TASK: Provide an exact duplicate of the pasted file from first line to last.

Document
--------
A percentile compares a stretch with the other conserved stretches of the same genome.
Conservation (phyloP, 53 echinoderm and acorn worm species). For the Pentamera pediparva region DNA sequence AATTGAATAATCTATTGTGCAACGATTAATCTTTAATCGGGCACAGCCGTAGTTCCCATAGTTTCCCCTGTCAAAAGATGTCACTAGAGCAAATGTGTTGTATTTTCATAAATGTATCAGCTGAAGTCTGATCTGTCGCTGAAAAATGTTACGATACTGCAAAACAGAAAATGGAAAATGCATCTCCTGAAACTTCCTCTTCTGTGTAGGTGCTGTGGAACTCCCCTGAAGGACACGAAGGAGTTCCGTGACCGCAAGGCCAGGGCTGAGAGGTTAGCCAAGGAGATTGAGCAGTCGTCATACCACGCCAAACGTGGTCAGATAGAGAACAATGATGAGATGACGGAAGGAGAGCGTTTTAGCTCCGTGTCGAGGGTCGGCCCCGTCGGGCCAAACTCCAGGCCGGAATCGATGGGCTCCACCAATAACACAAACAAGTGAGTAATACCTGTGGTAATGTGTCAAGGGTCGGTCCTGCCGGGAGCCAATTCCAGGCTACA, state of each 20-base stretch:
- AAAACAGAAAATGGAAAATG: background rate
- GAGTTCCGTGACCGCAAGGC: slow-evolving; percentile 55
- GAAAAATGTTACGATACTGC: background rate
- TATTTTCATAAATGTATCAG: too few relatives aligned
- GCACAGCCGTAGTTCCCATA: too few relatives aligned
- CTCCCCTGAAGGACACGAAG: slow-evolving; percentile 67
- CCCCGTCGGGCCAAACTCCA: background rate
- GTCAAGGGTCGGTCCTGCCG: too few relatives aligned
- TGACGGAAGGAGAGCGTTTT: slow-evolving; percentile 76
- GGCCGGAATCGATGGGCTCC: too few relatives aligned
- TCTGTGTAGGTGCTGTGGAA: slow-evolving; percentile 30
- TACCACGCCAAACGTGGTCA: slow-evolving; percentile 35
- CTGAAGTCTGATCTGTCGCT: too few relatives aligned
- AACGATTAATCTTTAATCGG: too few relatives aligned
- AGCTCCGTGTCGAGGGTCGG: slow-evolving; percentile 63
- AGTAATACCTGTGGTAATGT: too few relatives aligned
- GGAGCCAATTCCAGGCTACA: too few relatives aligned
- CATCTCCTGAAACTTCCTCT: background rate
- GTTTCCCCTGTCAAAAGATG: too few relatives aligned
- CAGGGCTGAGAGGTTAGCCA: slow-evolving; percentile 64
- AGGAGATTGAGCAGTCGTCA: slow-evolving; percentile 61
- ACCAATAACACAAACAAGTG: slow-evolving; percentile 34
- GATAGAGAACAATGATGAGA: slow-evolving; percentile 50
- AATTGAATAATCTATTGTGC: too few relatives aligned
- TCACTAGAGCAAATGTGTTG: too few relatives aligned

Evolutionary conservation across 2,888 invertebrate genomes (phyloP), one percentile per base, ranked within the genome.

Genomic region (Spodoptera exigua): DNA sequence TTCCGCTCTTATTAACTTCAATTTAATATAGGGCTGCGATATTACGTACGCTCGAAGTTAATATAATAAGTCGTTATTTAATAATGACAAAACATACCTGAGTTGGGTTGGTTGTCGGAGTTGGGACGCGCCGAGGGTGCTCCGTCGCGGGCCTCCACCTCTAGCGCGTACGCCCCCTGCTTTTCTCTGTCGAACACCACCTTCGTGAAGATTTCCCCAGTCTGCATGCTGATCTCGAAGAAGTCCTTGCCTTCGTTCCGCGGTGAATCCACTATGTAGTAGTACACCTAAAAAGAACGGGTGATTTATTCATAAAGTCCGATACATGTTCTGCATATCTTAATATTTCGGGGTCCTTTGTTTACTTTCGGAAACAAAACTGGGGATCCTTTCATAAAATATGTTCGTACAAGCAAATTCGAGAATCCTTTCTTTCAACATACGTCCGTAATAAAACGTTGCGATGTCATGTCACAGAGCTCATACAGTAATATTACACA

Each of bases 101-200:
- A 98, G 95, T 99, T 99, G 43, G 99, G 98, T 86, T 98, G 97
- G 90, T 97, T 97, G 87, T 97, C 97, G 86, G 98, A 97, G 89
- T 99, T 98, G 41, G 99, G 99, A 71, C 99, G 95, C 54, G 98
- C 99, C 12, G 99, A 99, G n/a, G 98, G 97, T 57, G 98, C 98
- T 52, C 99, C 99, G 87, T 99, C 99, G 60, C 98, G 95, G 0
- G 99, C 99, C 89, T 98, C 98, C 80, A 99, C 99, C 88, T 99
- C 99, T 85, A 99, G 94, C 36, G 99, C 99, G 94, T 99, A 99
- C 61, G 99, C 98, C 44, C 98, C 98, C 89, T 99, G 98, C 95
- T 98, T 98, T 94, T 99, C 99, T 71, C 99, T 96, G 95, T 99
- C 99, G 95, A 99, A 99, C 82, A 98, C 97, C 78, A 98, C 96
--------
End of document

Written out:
A percentile compares a stretch with the other conserved stretches of the same genome.
Conservation (phyloP, 53 echinoderm and acorn worm species). For the Pentamera pediparva region DNA sequence AATTGAATAATCTATTGTGCAACGATTAATCTTTAATCGGGCACAGCCGTAGTTCCCATAGTTTCCCCTGTCAAAAGATGTCACTAGAGCAAATGTGTTGTATTTTCATAAATGTATCAGCTGAAGTCTGATCTGTCGCTGAAAAATGTTACGATACTGCAAAACAGAAAATGGAAAATGCATCTCCTGAAACTTCCTCTTCTGTGTAGGTGCTGTGGAACTCCCCTGAAGGACACGAAGGAGTTCCGTGACCGCAAGGCCAGGGCTGAGAGGTTAGCCAAGGAGATTGAGCAGTCGTCATACCACGCCAAACGTGGTCAGATAGAGAACAATGATGAGATGACGGAAGGAGAGCGTTTTAGCTCCGTGTCGAGGGTCGGCCCCGTCGGGCCAAACTCCAGGCCGGAATCGATGGGCTCCACCAATAACACAAACAAGTGAGTAATACCTGTGGTAATGTGTCAAGGGTCGGTCCTGCCGGGAGCCAATTCCAGGCTACA, state of each 20-base stretch:
- AAAACAGAAAATGGAAAATG: background rate
- GAGTTCCGTGACCGCAAGGC: slow-evolving; percentile 55
- GAAAAATGTTACGATACTGC: background rate
- TATTTTCATAAATGTATCAG: too few relatives aligned
- GCACAGCCGTAGTTCCCATA: too few relatives aligned
- CTCCCCTGAAGGACACGAAG: slow-evolving; percentile 67
- CCCCGTCGGGCCAAACTCCA: background rate
- GTCAAGGGTCGGTCCTGCCG: too few relatives aligned
- TGACGGAAGGAGAGCGTTTT: slow-evolving; percentile 76
- GGCCGGAATCGATGGGCTCC: too few relatives aligned
- TCTGTGTAGGTGCTGTGGAA: slow-evolving; percentile 30
- TACCACGCCAAACGTGGTCA: slow-evolving; percentile 35
- CTGAAGTCTGATCTGTCGCT: too few relatives aligned
- AACGATTAATCTTTAATCGG: too few relatives aligned
- AGCTCCGTGTCGAGGGTCGG: slow-evolving; percentile 63
- AGTAATACCTGTGGTAATGT: too few relatives aligned
- GGAGCCAATTCCAGGCTACA: too few relatives aligned
- CATCTCCTGAAACTTCCTCT: background rate
- GTTTCCCCTGTCAAAAGATG: too few relatives aligned
- CAGGGCTGAGAGGTTAGCCA: slow-evolving; percentile 64
- AGGAGATTGAGCAGTCGTCA: slow-evolving; percentile 61
- ACCAATAACACAAACAAGTG: slow-evolving; percentile 34
- GATAGAGAACAATGATGAGA: slow-evolving; percentile 50
- AATTGAATAATCTATTGTGC: too few relatives aligned
- TCACTAGAGCAAATGTGTTG: too few relatives aligned

Evolutionary conservation across 2,888 invertebrate genomes (phyloP), one percentile per base, ranked within the genome.

Genomic region (Spodoptera exigua): DNA sequence TTCCGCTCTTATTAACTTCAATTTAATATAGGGCTGCGATATTACGTACGCTCGAAGTTAATATAATAAGTCGTTATTTAATAATGACAAAACATACCTGAGTTGGGTTGGTTGTCGGAGTTGGGACGCGCCGAGGGTGCTCCGTCGCGGGCCTCCACCTCTAGCGCGTACGCCCCCTGCTTTTCTCTGTCGAACACCACCTTCGTGAAGATTTCCCCAGTCTGCATGCTGATCTCGAAGAAGTCCTTGCCTTCGTTCCGCGGTGAATCCACTATGTAGTAGTACACCTAAAAAGAACGGGTGATTTATTCATAAAGTCCGATACATGTTCTGCATATCTTAATATTTCGGGGTCCTTTGTTTACTTTCGGAAACAAAACTGGGGATCCTTTCATAAAATATGTTCGTACAAGCAAATTCGAGAATCCTTTCTTTCAACATACGTCCGTAATAAAACGTTGCGATGTCATGTCACAGAGCTCATACAGTAATATTACACA

Each of bases 101-200:
- A 98, G 95, T 99, T 99, G 43, G 99, G 98, T 86, T 98, G 97
- G 90, T 97, T 97, G 87, T 97, C 97, G 86, G 98, A 97, G 89
- T 99, T 98, G 41, G 99, G 99, A 71, C 99, G 95, C 54, G 98
- C 99, C 12, G 99, A 99, G n/a, G 98, G 97, T 57, G 98, C 98
- T 52, C 99, C 99, G 87, T 99, C 99, G 60, C 98, G 95, G 0
- G 99, C 99, C 89, T 98, C 98, C 80, A 99, C 99, C 88, T 99
- C 99, T 85, A 99, G 94, C 36, G 99, C 99, G 94, T 99, A 99
- C 61, G 99, C 98, C 44, C 98, C 98, C 89, T 99, G 98, C 95
- T 98, T 98, T 94, T 99, C 99, T 71, C 99, T 96, G 95, T 99
- C 99, G 95, A 99, A 99, C 82, A 98, C 97, C 78, A 98, C 96